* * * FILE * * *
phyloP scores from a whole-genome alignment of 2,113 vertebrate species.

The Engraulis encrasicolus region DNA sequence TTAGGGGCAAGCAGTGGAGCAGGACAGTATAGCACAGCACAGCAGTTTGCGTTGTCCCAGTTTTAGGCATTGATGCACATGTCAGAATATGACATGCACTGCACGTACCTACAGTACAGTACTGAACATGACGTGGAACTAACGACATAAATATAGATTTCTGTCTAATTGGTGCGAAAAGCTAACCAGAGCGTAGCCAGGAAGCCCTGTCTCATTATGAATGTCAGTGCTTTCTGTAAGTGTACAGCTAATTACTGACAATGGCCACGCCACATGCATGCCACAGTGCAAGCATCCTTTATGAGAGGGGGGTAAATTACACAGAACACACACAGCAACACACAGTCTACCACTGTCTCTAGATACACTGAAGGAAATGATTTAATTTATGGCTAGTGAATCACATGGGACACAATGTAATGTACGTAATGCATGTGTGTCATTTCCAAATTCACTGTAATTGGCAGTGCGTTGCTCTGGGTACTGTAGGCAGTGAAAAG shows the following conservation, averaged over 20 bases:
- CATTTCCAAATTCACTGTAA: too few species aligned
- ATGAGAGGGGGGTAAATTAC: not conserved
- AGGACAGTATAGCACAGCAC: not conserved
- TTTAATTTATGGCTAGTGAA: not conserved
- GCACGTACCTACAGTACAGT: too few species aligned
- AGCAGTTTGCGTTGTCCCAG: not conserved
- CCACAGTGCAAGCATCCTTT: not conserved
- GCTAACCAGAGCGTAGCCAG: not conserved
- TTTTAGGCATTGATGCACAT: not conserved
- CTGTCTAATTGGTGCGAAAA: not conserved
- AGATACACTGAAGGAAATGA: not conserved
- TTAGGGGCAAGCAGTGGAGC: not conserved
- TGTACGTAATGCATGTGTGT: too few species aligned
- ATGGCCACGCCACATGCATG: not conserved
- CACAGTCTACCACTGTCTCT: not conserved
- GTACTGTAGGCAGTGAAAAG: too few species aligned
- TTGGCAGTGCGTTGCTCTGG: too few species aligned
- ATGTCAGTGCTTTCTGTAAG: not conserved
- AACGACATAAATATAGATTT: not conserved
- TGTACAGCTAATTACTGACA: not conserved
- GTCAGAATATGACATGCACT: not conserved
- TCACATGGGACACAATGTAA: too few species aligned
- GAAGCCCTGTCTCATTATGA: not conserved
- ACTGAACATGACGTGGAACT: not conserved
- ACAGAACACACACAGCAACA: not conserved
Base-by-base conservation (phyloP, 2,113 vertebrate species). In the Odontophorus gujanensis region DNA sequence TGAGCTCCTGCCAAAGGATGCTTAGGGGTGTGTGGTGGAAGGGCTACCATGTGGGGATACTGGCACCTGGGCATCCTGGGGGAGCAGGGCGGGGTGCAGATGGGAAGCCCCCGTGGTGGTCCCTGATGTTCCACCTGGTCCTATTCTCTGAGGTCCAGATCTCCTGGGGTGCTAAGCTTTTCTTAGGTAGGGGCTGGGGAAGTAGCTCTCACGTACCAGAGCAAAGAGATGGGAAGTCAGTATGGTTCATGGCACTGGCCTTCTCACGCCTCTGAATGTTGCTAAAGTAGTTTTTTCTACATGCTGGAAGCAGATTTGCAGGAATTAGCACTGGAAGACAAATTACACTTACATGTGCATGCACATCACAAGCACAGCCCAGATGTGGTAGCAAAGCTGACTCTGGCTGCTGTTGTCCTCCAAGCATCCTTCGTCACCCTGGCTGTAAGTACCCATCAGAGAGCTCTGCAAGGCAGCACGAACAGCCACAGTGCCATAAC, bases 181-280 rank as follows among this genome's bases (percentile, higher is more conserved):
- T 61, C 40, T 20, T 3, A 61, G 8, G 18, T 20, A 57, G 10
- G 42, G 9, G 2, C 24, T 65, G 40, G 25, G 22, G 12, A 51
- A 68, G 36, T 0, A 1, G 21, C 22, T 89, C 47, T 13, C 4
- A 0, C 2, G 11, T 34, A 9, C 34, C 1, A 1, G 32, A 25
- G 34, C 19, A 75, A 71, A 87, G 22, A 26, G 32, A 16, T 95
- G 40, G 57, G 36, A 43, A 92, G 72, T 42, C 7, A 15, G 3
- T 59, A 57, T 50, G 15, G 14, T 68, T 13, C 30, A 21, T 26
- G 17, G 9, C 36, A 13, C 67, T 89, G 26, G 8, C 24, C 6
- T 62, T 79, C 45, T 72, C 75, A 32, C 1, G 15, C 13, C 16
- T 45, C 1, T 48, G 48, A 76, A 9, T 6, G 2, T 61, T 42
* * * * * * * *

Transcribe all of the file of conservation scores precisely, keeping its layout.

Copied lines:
phyloP scores from a whole-genome alignment of 2,113 vertebrate species.

The Engraulis encrasicolus region DNA sequence TTAGGGGCAAGCAGTGGAGCAGGACAGTATAGCACAGCACAGCAGTTTGCGTTGTCCCAGTTTTAGGCATTGATGCACATGTCAGAATATGACATGCACTGCACGTACCTACAGTACAGTACTGAACATGACGTGGAACTAACGACATAAATATAGATTTCTGTCTAATTGGTGCGAAAAGCTAACCAGAGCGTAGCCAGGAAGCCCTGTCTCATTATGAATGTCAGTGCTTTCTGTAAGTGTACAGCTAATTACTGACAATGGCCACGCCACATGCATGCCACAGTGCAAGCATCCTTTATGAGAGGGGGGTAAATTACACAGAACACACACAGCAACACACAGTCTACCACTGTCTCTAGATACACTGAAGGAAATGATTTAATTTATGGCTAGTGAATCACATGGGACACAATGTAATGTACGTAATGCATGTGTGTCATTTCCAAATTCACTGTAATTGGCAGTGCGTTGCTCTGGGTACTGTAGGCAGTGAAAAG shows the following conservation, averaged over 20 bases:
- CATTTCCAAATTCACTGTAA: too few species aligned
- ATGAGAGGGGGGTAAATTAC: not conserved
- AGGACAGTATAGCACAGCAC: not conserved
- TTTAATTTATGGCTAGTGAA: not conserved
- GCACGTACCTACAGTACAGT: too few species aligned
- AGCAGTTTGCGTTGTCCCAG: not conserved
- CCACAGTGCAAGCATCCTTT: not conserved
- GCTAACCAGAGCGTAGCCAG: not conserved
- TTTTAGGCATTGATGCACAT: not conserved
- CTGTCTAATTGGTGCGAAAA: not conserved
- AGATACACTGAAGGAAATGA: not conserved
- TTAGGGGCAAGCAGTGGAGC: not conserved
- TGTACGTAATGCATGTGTGT: too few species aligned
- ATGGCCACGCCACATGCATG: not conserved
- CACAGTCTACCACTGTCTCT: not conserved
- GTACTGTAGGCAGTGAAAAG: too few species aligned
- TTGGCAGTGCGTTGCTCTGG: too few species aligned
- ATGTCAGTGCTTTCTGTAAG: not conserved
- AACGACATAAATATAGATTT: not conserved
- TGTACAGCTAATTACTGACA: not conserved
- GTCAGAATATGACATGCACT: not conserved
- TCACATGGGACACAATGTAA: too few species aligned
- GAAGCCCTGTCTCATTATGA: not conserved
- ACTGAACATGACGTGGAACT: not conserved
- ACAGAACACACACAGCAACA: not conserved
Base-by-base conservation (phyloP, 2,113 vertebrate species). In the Odontophorus gujanensis region DNA sequence TGAGCTCCTGCCAAAGGATGCTTAGGGGTGTGTGGTGGAAGGGCTACCATGTGGGGATACTGGCACCTGGGCATCCTGGGGGAGCAGGGCGGGGTGCAGATGGGAAGCCCCCGTGGTGGTCCCTGATGTTCCACCTGGTCCTATTCTCTGAGGTCCAGATCTCCTGGGGTGCTAAGCTTTTCTTAGGTAGGGGCTGGGGAAGTAGCTCTCACGTACCAGAGCAAAGAGATGGGAAGTCAGTATGGTTCATGGCACTGGCCTTCTCACGCCTCTGAATGTTGCTAAAGTAGTTTTTTCTACATGCTGGAAGCAGATTTGCAGGAATTAGCACTGGAAGACAAATTACACTTACATGTGCATGCACATCACAAGCACAGCCCAGATGTGGTAGCAAAGCTGACTCTGGCTGCTGTTGTCCTCCAAGCATCCTTCGTCACCCTGGCTGTAAGTACCCATCAGAGAGCTCTGCAAGGCAGCACGAACAGCCACAGTGCCATAAC, bases 181-280 rank as follows among this genome's bases (percentile, higher is more conserved):
- T 61, C 40, T 20, T 3, A 61, G 8, G 18, T 20, A 57, G 10
- G 42, G 9, G 2, C 24, T 65, G 40, G 25, G 22, G 12, A 51
- A 68, G 36, T 0, A 1, G 21, C 22, T 89, C 47, T 13, C 4
- A 0, C 2, G 11, T 34, A 9, C 34, C 1, A 1, G 32, A 25
- G 34, C 19, A 75, A 71, A 87, G 22, A 26, G 32, A 16, T 95
- G 40, G 57, G 36, A 43, A 92, G 72, T 42, C 7, A 15, G 3
- T 59, A 57, T 50, G 15, G 14, T 68, T 13, C 30, A 21, T 26
- G 17, G 9, C 36, A 13, C 67, T 89, G 26, G 8, C 24, C 6
- T 62, T 79, C 45, T 72, C 75, A 32, C 1, G 15, C 13, C 16
- T 45, C 1, T 48, G 48, A 76, A 9, T 6, G 2, T 61, T 42